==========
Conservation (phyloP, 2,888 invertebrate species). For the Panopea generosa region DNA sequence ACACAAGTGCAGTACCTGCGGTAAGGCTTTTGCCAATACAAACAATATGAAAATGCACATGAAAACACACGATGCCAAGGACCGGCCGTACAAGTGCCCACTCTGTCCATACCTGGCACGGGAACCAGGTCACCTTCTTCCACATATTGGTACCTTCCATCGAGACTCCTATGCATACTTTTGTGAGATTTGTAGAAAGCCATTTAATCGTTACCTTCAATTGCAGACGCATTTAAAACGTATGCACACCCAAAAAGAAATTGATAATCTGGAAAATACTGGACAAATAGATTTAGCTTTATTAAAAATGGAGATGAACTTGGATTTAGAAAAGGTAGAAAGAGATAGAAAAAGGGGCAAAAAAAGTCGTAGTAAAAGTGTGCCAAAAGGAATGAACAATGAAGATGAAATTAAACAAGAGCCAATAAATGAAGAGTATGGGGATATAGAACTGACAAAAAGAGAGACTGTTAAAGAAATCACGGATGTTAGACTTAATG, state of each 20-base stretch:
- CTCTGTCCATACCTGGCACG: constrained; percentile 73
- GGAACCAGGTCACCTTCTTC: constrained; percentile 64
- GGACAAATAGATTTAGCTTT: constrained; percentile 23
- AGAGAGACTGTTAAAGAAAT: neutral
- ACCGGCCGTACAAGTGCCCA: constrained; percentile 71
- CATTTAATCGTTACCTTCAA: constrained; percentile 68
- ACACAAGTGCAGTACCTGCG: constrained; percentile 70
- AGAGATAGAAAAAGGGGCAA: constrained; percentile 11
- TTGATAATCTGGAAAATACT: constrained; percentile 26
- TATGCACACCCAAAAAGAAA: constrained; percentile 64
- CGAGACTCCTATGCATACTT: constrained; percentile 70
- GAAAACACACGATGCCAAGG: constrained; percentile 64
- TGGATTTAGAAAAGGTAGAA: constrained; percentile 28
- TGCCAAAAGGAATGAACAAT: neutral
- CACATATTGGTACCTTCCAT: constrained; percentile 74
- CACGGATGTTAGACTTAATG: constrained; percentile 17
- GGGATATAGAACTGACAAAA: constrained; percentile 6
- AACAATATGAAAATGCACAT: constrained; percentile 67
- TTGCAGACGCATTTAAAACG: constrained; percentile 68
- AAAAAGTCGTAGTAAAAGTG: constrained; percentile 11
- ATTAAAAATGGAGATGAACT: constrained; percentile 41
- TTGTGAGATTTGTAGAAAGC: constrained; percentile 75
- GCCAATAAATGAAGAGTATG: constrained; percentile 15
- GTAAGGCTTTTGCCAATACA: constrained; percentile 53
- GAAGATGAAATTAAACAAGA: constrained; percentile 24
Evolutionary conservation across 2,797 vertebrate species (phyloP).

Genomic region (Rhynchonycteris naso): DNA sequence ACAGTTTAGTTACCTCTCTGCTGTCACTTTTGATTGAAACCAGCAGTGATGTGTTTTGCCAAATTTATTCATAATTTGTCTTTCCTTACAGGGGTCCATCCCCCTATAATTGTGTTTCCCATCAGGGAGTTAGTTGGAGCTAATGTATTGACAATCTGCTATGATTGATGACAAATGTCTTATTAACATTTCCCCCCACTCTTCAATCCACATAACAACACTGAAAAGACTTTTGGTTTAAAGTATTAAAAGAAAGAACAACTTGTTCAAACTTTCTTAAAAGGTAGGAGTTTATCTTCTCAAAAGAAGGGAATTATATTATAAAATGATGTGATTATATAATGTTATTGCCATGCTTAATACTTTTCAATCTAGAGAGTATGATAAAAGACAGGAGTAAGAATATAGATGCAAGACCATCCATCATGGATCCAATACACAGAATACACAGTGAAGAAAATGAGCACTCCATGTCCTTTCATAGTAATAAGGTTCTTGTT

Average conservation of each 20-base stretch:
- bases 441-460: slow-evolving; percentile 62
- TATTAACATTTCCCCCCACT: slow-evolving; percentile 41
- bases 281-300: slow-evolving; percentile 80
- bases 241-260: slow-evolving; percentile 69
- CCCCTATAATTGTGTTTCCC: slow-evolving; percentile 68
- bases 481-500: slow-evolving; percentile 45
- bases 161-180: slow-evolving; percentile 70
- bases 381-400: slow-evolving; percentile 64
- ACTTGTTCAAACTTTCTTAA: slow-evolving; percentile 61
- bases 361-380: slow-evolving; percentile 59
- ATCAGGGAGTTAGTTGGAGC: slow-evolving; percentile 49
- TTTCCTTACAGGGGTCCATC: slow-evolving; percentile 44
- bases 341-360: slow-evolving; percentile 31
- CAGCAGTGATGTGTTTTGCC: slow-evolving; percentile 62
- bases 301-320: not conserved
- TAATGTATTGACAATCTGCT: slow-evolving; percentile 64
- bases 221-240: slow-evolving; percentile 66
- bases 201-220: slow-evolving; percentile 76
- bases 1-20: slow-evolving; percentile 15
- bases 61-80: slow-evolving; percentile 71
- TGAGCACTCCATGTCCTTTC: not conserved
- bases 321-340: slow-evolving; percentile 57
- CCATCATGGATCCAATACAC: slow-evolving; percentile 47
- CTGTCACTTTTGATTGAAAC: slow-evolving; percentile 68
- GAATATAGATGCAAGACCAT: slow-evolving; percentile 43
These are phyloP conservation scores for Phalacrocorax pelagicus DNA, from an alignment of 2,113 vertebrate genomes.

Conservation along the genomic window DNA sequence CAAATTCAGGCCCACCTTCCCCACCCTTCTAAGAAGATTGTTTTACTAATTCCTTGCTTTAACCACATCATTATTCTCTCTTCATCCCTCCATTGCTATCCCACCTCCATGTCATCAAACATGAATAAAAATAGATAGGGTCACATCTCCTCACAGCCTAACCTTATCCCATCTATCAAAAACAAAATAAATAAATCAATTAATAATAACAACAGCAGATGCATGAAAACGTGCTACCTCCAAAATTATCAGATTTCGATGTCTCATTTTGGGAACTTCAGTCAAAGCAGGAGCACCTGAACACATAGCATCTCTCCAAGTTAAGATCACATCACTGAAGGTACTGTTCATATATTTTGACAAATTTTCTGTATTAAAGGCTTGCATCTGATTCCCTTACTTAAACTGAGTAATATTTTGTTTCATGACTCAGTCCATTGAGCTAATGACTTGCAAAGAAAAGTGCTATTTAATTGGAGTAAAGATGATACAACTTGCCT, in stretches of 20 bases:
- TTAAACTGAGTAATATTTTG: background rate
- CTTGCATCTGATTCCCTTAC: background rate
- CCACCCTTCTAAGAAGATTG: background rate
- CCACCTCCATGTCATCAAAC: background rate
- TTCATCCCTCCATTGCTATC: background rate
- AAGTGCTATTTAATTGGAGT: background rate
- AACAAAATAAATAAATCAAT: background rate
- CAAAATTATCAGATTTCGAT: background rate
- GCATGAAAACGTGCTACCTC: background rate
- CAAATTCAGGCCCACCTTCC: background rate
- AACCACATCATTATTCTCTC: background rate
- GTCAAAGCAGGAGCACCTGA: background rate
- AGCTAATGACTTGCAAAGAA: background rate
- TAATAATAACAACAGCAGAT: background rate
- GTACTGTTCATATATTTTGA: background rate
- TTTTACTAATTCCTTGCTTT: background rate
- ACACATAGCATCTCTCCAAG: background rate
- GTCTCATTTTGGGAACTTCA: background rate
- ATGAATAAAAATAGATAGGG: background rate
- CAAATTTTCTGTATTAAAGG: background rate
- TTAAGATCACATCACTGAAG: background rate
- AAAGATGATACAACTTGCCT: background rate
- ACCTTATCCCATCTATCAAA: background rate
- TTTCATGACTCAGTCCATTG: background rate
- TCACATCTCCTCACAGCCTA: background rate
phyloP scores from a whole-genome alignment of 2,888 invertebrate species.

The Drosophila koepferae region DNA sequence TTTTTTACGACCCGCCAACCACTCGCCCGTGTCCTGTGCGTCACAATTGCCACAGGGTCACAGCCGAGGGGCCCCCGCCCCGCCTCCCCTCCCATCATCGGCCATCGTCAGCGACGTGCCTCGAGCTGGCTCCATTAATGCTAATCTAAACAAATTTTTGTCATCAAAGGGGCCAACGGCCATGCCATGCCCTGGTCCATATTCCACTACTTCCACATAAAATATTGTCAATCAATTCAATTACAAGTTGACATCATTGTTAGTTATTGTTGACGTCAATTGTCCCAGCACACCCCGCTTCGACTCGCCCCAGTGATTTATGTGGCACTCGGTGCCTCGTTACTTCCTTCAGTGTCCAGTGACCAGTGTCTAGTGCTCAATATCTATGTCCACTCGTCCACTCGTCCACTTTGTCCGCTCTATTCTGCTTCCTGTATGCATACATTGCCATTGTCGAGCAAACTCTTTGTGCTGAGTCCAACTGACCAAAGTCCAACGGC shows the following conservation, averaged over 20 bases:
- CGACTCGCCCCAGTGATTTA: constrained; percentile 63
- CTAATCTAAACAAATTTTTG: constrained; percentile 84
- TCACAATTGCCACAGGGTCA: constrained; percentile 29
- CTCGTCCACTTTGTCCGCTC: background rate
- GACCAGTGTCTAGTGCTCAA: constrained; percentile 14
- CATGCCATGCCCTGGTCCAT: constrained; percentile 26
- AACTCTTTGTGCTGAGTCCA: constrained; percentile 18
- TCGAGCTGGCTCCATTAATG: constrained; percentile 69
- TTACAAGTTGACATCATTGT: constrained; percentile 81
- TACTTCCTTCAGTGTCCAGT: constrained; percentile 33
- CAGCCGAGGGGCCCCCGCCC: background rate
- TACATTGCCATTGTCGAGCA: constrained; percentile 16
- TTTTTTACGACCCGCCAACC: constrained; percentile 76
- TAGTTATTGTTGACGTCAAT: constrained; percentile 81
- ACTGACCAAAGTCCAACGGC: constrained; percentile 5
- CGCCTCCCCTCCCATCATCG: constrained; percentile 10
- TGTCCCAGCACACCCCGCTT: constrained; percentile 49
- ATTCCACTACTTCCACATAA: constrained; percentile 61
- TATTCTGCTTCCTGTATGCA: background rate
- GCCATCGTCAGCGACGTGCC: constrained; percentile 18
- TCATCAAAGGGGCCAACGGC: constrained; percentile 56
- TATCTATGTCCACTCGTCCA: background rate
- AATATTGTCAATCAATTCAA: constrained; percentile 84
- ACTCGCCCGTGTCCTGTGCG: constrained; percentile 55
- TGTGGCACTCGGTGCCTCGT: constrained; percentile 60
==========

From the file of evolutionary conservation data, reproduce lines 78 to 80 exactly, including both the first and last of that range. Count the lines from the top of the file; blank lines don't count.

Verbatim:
- AAAGATGATACAACTTGCCT: background rate
- ACCTTATCCCATCTATCAAA: background rate
- TTTCATGACTCAGTCCATTG: background rate